Environment

Calling it a ‘sick pig,’ residents urge reopening of Point Molate settlement

Audible gasps spread through the Richmond City Council meeting on Tuesday when it was announced that nearly 50 people had signed up to speak during the public comment period, most about the city’s most valuable piece of shoreline that is once again the subject of tense debate. The gasps foreshadowed some colorful comments from the residents who blasted city officials about how they approved a settlement agreement for the prized shoreline, known as Point Molate. Richmond resident Juan Reardon denounced…

Swimmers Dive In at Keller Cove to Support Youth Swimming

It all started over a decade ago, when Point Richmond resident Norman Hantzsche and his dogs started swimming in the bay at Keller Cove. With its sweeping bridge views and high water quality, the cove offers some of the best open water  swimming around. It wasn’t long before a group of local swimmers jumped in alongside Hantzsche. The group of intrepid bay swimmers soon started an annual event to raise funds for a youth swimming program in the city of…

Meet Richmond’s fishermen (and one woman)

Despite some concerns about water pollution from the city’s industries, people fish in many different spots across Richmond’s extensive shoreline: in parks, off piers, and even under bridges and highways. They do so for relaxation, to enjoy the outdoors, and to feed their families. Meet some of them here.

Eco-Church

Eco-churches are coming to Richmond. True Fellowship Baptist Church in Shields-Reid announced this week that it is planning to become the first congregation in Richmond to rely only on solar energy. “This is just the beginning,” said David Green, True Fellowship Deacon. Green said the church ultimately hopes to be certified as a green building through the national Leadership in Energy and Environmental Design program. The church launched an online crowdfunding campaign on Wednesday with the help of RE-volv, a…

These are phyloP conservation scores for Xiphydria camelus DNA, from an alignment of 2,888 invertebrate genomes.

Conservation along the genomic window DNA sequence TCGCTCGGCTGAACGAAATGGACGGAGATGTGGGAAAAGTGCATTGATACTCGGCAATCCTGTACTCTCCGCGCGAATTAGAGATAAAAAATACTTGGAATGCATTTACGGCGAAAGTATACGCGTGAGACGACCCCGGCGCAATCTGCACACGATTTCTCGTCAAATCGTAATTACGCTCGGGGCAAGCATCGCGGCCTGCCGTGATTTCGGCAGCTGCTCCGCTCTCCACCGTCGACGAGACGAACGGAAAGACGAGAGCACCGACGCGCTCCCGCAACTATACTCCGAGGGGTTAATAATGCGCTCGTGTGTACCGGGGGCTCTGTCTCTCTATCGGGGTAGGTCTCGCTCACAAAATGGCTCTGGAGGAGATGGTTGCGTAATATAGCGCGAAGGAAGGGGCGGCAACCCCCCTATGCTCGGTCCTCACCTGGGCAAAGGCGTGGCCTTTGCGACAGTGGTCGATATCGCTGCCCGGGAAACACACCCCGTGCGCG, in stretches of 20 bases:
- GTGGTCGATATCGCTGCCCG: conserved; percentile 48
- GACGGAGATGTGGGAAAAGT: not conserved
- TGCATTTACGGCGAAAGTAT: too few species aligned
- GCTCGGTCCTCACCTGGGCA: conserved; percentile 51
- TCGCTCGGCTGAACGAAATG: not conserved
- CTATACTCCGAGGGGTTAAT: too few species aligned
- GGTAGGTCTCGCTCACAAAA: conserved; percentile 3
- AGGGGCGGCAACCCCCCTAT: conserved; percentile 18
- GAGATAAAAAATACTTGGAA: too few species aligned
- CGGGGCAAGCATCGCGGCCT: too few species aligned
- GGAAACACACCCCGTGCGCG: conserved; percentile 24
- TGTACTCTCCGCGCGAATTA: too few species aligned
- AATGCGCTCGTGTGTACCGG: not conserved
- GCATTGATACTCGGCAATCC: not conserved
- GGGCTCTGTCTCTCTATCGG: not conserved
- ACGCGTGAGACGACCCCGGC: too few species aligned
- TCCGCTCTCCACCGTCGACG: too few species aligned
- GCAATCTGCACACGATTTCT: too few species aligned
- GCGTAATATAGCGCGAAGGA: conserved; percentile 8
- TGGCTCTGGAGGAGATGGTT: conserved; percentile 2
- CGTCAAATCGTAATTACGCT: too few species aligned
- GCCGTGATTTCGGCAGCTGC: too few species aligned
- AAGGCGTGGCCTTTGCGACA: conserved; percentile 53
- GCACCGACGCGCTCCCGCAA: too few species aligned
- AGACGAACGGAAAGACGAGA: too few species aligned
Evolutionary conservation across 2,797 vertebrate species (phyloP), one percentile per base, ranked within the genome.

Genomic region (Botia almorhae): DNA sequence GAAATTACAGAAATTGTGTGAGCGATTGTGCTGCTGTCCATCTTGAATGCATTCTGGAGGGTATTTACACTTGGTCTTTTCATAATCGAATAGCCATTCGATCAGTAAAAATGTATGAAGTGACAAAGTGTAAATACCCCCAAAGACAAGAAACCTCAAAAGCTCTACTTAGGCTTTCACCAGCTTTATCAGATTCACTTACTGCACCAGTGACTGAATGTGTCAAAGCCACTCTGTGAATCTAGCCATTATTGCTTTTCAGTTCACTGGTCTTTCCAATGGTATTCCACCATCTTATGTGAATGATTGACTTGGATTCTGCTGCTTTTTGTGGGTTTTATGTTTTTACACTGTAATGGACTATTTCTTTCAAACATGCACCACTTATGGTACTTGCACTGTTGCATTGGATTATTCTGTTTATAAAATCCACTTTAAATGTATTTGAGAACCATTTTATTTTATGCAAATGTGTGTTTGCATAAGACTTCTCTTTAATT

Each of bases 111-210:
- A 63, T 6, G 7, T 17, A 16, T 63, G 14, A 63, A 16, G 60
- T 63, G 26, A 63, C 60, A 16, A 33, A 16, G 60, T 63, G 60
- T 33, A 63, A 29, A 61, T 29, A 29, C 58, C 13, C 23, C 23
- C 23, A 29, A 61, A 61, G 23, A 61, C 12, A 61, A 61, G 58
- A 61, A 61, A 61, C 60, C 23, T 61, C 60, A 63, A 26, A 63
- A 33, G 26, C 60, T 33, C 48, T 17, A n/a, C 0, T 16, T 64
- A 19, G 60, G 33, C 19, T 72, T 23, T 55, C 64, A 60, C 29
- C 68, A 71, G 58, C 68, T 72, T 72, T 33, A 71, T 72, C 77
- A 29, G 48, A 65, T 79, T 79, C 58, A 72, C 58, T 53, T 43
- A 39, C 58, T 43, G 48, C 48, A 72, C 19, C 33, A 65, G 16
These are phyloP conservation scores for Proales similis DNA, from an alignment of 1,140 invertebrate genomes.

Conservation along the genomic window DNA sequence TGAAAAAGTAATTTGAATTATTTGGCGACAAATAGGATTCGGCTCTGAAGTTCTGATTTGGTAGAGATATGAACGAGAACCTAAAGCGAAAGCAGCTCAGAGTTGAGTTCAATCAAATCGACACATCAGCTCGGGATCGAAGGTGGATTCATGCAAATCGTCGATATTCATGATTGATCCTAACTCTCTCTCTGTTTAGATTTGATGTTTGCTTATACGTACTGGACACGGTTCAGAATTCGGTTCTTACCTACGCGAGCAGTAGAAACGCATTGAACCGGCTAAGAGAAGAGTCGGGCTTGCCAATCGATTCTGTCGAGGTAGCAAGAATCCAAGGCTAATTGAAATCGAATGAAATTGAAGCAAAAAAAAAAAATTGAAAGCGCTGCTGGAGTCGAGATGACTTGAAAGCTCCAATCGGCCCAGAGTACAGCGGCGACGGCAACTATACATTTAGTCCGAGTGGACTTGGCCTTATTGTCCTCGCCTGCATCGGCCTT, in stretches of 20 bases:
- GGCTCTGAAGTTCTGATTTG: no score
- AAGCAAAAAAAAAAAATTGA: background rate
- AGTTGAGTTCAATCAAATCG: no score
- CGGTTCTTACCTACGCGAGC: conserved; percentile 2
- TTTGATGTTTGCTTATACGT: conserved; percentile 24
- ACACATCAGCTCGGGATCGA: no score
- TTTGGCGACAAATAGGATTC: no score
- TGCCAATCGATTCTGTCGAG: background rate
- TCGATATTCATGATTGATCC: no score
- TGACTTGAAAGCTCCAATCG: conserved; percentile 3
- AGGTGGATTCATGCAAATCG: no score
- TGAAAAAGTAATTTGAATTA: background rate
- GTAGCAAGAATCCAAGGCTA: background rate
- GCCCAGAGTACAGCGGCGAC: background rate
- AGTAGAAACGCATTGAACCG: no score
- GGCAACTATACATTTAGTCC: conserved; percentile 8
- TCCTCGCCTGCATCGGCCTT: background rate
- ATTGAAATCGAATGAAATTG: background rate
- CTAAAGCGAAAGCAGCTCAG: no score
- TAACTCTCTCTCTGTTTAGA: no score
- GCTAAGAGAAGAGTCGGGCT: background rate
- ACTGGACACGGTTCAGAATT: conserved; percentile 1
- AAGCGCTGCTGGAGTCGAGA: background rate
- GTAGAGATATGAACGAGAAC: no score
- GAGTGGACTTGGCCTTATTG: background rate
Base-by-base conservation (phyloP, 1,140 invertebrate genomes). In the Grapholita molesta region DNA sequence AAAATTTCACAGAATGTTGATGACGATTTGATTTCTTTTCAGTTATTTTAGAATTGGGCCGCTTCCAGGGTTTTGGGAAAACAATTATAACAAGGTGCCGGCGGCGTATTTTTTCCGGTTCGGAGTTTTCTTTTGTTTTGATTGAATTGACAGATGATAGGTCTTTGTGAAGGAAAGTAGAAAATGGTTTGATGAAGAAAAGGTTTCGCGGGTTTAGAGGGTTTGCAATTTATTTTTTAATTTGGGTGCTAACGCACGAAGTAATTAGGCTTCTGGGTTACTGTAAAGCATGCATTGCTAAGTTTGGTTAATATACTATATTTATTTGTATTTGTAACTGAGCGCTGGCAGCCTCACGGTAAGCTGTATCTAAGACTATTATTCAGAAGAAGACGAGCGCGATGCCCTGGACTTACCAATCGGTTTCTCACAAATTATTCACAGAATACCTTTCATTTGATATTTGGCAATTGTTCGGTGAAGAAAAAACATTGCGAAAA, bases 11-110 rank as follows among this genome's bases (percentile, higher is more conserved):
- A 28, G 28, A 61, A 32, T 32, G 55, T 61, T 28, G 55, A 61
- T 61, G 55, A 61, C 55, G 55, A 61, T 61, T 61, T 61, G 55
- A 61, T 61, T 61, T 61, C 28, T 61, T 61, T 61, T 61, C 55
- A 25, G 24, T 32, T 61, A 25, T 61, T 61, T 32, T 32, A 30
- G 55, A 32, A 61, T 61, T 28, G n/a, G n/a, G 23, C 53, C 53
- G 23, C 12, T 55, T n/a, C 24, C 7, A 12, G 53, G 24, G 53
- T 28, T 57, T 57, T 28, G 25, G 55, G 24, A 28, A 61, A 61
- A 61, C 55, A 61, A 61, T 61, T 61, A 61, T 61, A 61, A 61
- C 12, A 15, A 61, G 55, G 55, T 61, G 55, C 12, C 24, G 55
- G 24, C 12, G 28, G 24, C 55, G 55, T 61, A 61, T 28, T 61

Community involvement takes on illegal dumping

According to a city report, in 2017, Richmond’s abatement staff collected more than three million pounds of illegally dumped debris from 13,430 locations. A pile of waste strewn around the entrance of the Lillie Mae Jones Trail is just one example of dozens of waste piles illegally dumped throughout the city of Richmond on a daily basis.

Battle over fate of Point Molate continues

Following the settlement which ended a years-long legal battle between casino developers and the city of Richmond over the fate of the scenic Point Molate, several activist groups have filed suit to block the development of housing in the area.

More energy for the people: new options for solar, community choice energy

The lack of modern energy services, also referred to as energy poverty, is an ongoing issue in the Bay Area. But many organizations are working hard to make new energy options available to households. In Richmond, in the Iron Triangle neighborhood, many low-income families now have access to solar panels thanks to Oakland non-profit GRID Alternatives. Starting in June, Alameda County will launch their very own community choice energy agency, East Bay Community Energy, in hopes of providing county residents with…

Judge rules on Point Molate development; housing to be built, but no casino

After almost eight years of grinding litigation that has brought proposals to develop Richmond’s controversial Point Molate area to a halt, the city and the developer who sued it over a plan to build a casino have finally reached a settlement. This means 13 years of political fighting since Richmond officially acquired the 270-acre parcel of land and former fuel depot from the Navy in 2003 may finally give way to a unified plan to make economic use of the…